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Article|01 Sep 2020|OPEN
Ericoid mycorrhizal fungus enhances microcutting rooting of Rhododendron fortunei and subsequent growth
Xiangying Wei1,2, Jianjun Chen2,, Chunying Zhang3, Hong Liu4, Xiuxia Zheng1 & Jingli Mu1,
1Institute of Oceanography, Minjiang University, 350108 Fuzhou, Fujian Province, China
2Department of Environmental Horticulture and Mid-Florida Research and Education Center, University of Florida, IFAS, Apopka, FL 32703, USA
3Shanghai Engineering Research Center of Sustainable Plant Innovation, Shanghai Botanical Garden, 200231 Shanghai, China
4State Key Laboratory of Ecological Pest Control for Fujian and Taiwan Crops, Fujian Agriculture and Forestry University, 350002 Fuzhou, Fujian Province, China

Horticulture Research 7,
Article number: 140 (2020)
doi: 10.1038/hortres.2020.140
Views: 504

Received: 30 Jan 2020
Revised: 18 Jul 2020
Accepted: 19 Jul 2020
Published online: 01 Sep 2020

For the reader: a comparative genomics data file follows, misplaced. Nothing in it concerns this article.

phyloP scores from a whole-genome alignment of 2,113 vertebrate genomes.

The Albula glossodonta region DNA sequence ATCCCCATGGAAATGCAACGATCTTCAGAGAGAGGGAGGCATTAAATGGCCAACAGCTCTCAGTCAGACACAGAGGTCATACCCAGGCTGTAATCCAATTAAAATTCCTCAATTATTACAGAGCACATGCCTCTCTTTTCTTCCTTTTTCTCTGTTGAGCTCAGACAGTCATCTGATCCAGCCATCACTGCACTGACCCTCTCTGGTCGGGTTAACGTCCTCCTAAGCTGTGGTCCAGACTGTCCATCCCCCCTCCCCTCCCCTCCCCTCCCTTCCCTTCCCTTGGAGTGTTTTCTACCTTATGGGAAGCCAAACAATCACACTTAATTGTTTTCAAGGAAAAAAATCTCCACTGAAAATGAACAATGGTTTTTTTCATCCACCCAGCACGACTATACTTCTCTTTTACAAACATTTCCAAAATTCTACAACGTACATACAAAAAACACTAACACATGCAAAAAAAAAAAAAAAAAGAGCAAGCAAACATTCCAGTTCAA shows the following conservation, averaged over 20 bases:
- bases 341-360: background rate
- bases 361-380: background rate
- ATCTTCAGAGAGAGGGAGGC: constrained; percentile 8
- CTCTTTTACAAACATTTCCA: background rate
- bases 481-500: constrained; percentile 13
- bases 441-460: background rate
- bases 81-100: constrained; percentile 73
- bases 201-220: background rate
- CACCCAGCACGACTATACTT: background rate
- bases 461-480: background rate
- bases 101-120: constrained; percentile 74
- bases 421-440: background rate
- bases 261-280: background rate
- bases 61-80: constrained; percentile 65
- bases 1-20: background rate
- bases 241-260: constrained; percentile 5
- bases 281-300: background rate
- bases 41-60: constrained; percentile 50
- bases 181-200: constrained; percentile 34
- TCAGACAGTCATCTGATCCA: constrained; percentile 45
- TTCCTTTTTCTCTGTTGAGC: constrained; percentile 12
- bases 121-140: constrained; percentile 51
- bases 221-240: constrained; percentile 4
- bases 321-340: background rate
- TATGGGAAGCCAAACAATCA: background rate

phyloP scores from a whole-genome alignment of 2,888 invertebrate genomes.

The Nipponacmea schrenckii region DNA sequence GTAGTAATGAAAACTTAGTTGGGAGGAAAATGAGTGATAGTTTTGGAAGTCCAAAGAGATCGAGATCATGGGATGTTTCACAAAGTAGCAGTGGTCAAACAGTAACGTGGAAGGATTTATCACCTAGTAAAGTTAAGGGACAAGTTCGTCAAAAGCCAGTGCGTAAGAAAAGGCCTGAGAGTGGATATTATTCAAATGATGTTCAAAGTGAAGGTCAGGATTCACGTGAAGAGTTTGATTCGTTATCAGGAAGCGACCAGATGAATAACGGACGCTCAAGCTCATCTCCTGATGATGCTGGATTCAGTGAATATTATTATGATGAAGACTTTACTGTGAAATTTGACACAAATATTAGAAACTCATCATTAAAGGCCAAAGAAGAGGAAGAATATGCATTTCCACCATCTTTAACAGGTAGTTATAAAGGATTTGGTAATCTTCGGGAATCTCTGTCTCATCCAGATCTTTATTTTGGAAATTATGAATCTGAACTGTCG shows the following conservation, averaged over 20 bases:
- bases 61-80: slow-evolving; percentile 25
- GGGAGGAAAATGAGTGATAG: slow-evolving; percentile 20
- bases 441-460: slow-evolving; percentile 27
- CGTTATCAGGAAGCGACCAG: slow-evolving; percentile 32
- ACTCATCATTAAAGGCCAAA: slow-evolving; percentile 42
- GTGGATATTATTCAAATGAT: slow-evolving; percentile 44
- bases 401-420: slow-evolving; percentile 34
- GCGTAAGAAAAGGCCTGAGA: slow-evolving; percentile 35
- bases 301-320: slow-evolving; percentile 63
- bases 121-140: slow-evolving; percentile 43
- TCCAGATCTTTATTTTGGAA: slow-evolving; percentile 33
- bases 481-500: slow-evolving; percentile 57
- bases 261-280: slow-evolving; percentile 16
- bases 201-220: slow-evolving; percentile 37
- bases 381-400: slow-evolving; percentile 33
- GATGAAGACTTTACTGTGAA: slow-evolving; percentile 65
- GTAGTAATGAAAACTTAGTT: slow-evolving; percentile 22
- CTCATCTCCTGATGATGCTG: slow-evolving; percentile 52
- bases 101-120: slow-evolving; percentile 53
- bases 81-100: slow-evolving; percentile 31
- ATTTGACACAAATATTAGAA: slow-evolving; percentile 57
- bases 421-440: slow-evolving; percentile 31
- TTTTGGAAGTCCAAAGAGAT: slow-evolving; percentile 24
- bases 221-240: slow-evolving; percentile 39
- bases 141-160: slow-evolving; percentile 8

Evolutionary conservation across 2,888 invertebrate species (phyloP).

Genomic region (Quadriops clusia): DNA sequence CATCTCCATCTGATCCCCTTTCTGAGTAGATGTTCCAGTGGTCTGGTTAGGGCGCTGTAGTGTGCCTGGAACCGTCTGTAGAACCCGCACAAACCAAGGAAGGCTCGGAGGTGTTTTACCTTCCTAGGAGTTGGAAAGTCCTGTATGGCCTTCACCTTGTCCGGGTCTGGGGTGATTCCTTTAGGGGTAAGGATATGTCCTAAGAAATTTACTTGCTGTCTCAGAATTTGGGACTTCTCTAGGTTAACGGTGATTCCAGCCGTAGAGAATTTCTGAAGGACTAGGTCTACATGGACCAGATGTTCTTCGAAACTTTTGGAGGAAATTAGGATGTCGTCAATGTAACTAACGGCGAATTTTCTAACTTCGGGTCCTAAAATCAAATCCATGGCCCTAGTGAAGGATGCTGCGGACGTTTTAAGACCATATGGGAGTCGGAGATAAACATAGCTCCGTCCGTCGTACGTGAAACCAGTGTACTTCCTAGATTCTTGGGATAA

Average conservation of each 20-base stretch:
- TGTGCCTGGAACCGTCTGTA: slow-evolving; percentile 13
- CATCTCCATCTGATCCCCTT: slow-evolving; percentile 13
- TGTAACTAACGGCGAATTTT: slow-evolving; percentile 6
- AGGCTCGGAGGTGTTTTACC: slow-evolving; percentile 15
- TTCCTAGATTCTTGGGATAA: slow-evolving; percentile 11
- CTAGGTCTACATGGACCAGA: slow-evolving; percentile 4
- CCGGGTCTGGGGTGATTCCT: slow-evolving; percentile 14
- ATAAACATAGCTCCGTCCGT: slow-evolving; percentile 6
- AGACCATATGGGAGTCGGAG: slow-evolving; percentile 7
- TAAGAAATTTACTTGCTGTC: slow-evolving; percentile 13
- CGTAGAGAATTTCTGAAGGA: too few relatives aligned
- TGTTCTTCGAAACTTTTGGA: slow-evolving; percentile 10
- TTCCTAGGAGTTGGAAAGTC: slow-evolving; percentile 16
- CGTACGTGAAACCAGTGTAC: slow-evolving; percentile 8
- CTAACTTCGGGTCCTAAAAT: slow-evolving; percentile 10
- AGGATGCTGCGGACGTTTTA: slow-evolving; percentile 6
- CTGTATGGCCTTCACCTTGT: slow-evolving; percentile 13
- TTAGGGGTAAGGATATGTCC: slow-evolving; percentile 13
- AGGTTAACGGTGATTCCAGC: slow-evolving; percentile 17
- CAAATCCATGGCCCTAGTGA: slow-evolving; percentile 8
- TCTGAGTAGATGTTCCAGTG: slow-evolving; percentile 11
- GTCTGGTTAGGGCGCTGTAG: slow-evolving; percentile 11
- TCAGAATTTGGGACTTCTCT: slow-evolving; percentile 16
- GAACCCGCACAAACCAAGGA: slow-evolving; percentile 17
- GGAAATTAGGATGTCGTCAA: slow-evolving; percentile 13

Adventitious root (AR) formation is a unique feature of plant reproduction and plays a vital role in crop production as many horticultural and forestry plants are propagated through cuttings. A growing number of reports have shown that microbes, particularly mycorrhizal fungi are able to promote AR formation, but the underlying mechanisms remain largely unclear. This study established an in vitro culture system and investigated AR formation in microcuttings of Rhododendron fortunei Lindl. inoculated with Oidiodendron maius Barron Om19, an ericoid mycorrhizal fungus strain. Hormones and precursors involved in the biosynthesis of indole-3-acetic acid (IAA) in Om19 mycelium were analyzed. Om19 was able to produce a large quantity of tryptophan (Trp) and also indole-3-pyruvate (IPA) and IAA, indicating that IAA biosynthesis in Om19 could be through a Trp-dependent pathway. After inoculation of Om19, ARs were quickly formed in microcuttings. Symbiosis related genes were activated in ARs, and Om19 effectively colonized the roots. YUC3, a key gene in plant biosynthesis of IAA and genes involved in nitrogen (N) uptake and metabolism, phosphorus (P) uptake were highly upregulated. Plants absorbed significantly greater quantity of mineral nutrients, and their growth was substantially enhanced compared to the control plants without Om19 inoculation. A working model for Om19 enhanced AR formation was proposed. The rapid formation of ARs in cuttings could be due in part to the induction of IAA biosynthesized by Om19 and also attributed to Trp catalyzed biosynthesis of IAA in plants. AR formation, in turn, provided Om19 preferred sites for colonization. Our study suggested that in addition to promoting AR formation, Om19 could potentially be used as a new biofertilizer for enhancing production of ericaceous plants, such as blueberry, cranberry, and rhododendron.